3. Banks Will Work to Stay Ahead of Savvy Points Strategists

As banks welcome a new cast of credit card holders with lower credit scores (the UltraFICO score seems primed for those with scores in the upper 500s to lower 600s), they will also be focused on the opposite end of their customer bases: those who are opening premium credit cards with plans to maximize earning opportunities and never pay a dime of interest.

Over the past three years, we’ve seen banks compete with each other to spur new credit card applications and attract new customers. From the Chase Sapphire Reserve with a 100,000-point sign-up bonus in 2016 (currently 50,000 points after spending $4,000 in the first three months) to Capital One’s recent massive bonus offers, banks have been focused on outdoing one another. In 2019, banks will shift their focus to outdoing their customers who are winning the points game. Consider the news in J.P. Morgan Chase’s Q2 earnings announcement that credit card customers were cashing in points at a pace that the bank didn’t forecast. “This is maybe larger than we have seen over the course of the last several years,” Marianne Lake, CFO of JPMorgan Chase, said at the time. “We do pretty regularly review our rewards liability in light of evolving consumer behavior.”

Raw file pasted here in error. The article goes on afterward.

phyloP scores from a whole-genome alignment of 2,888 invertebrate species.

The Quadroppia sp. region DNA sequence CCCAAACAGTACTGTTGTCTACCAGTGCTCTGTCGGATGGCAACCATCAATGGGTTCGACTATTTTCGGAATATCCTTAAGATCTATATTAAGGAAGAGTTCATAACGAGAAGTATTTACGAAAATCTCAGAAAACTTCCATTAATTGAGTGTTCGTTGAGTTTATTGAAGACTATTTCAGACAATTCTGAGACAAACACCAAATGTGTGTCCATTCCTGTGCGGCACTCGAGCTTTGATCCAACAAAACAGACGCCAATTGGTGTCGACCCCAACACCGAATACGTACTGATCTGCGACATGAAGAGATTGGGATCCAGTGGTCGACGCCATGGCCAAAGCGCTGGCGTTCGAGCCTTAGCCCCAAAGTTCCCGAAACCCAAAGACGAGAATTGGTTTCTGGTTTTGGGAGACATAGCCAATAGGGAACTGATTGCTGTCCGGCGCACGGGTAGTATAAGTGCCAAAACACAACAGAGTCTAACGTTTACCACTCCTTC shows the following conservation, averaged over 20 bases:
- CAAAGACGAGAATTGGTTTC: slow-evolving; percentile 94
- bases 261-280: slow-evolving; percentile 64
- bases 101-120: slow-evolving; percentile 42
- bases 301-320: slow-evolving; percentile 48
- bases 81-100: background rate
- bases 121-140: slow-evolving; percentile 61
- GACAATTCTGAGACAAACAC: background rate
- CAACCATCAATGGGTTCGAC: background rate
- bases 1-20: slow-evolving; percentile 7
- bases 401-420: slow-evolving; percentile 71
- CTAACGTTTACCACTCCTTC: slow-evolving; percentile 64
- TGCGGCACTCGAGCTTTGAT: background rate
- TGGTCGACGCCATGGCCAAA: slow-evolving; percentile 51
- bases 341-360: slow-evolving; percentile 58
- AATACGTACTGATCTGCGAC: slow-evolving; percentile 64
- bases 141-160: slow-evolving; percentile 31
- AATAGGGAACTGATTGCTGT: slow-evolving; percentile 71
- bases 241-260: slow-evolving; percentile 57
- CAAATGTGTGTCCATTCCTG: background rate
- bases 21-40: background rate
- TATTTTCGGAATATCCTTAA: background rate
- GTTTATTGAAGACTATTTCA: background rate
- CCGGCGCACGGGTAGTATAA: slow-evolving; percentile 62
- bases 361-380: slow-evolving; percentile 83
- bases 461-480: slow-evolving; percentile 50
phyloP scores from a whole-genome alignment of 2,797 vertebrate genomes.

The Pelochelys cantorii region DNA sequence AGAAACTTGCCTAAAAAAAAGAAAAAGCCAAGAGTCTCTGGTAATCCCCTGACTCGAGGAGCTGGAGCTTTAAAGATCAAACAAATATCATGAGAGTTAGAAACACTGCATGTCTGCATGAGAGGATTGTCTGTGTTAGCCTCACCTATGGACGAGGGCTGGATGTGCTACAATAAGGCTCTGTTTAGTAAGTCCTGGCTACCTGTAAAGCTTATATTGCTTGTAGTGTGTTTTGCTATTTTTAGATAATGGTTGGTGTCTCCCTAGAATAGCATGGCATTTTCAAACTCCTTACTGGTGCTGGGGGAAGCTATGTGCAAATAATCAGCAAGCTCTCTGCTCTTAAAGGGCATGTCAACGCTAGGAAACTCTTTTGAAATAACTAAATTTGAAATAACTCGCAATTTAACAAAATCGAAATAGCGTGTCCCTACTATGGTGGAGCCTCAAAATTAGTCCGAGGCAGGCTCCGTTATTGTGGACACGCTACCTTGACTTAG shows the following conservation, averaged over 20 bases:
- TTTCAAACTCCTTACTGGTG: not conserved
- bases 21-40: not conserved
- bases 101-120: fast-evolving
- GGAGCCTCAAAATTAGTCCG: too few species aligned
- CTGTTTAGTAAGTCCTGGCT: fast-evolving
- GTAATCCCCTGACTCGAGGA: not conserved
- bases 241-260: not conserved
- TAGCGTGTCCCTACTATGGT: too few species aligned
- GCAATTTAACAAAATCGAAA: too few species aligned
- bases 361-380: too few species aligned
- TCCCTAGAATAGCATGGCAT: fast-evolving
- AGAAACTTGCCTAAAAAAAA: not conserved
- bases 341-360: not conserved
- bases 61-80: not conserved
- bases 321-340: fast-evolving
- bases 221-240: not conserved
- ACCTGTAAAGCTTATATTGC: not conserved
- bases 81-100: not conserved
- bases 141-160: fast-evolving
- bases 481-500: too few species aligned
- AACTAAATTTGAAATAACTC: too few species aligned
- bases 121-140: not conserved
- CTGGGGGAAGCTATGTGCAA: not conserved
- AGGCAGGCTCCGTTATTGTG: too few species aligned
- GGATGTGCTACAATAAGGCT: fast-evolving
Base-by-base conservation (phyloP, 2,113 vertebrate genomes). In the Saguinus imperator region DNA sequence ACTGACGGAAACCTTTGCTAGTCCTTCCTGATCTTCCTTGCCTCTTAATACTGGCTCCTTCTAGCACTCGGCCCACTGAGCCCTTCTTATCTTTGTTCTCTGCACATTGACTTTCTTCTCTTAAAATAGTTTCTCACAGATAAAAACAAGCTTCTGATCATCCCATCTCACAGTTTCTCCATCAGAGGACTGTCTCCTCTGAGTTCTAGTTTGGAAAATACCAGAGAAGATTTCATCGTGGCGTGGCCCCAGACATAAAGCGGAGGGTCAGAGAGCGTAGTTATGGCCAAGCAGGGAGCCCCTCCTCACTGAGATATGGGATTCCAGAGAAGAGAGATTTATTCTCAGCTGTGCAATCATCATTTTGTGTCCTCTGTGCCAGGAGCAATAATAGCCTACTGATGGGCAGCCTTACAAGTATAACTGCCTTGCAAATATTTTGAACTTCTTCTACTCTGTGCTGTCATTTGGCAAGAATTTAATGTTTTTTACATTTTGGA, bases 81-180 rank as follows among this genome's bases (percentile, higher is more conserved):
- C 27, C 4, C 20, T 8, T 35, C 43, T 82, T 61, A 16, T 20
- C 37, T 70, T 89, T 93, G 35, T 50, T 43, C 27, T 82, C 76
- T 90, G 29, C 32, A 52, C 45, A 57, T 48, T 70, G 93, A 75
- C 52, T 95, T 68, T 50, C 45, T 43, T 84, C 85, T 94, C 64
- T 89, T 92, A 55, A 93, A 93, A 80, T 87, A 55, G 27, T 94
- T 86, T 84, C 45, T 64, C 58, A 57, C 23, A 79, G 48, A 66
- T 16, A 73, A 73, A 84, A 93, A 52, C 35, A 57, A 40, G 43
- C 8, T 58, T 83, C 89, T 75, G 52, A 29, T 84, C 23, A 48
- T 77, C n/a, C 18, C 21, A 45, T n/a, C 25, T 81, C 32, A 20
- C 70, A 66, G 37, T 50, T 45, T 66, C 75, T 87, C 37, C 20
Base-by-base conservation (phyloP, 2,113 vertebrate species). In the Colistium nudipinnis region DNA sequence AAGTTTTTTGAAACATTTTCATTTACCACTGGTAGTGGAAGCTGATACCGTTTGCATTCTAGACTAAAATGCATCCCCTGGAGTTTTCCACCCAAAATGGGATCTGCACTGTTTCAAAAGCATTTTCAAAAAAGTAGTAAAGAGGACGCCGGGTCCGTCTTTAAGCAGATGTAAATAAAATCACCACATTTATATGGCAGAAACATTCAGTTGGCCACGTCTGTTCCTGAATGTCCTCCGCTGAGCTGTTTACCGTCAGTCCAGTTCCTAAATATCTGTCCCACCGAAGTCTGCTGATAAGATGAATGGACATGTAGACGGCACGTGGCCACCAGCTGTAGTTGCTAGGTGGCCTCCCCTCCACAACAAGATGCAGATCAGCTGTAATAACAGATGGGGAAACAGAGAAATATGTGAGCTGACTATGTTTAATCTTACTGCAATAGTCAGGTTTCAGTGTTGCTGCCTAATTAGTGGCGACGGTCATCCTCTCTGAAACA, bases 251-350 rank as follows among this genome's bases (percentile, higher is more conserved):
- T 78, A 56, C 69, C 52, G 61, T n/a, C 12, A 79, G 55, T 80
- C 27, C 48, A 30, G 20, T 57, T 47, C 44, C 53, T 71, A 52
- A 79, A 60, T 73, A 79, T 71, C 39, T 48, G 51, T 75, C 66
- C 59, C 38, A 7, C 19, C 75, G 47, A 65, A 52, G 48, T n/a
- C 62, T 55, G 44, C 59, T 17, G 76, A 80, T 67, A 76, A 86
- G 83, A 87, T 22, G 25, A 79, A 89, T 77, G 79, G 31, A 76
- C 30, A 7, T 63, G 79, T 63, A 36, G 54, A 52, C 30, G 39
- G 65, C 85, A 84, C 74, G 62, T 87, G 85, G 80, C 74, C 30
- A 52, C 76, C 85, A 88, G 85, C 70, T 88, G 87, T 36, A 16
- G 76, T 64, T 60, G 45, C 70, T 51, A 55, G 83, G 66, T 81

You may not see as many sign-up bonuses and perks when registering for a new card next year.

Score one for TPG readers who have managed to rack up more rewards than their card issuers predicted in 2018. Looking ahead, though, it’s important to recognize that banks don’t want unexpectedly large chunks eating into their profits. I don't expect to see a big drop in sign-up bonuses drop in the new year, though. Instead, I expect more adjustments to the fine print that echo the decline of price protection and other benefit cuts we saw in 2018.

4. Annual Fees Will Continue to Increase

This isn't really a will-this-come-true prediction; it's a continuation of a change that no one wants to see. It started in 2018 with the announcement of a $45 bump for Citi Prestige card holders (not currently open to new applications) and the $145 bump for anyone with (See Rates & Fees) the Business Platinum Card® from American Express. Be on the lookout for a notification from your issuer with similar news next year.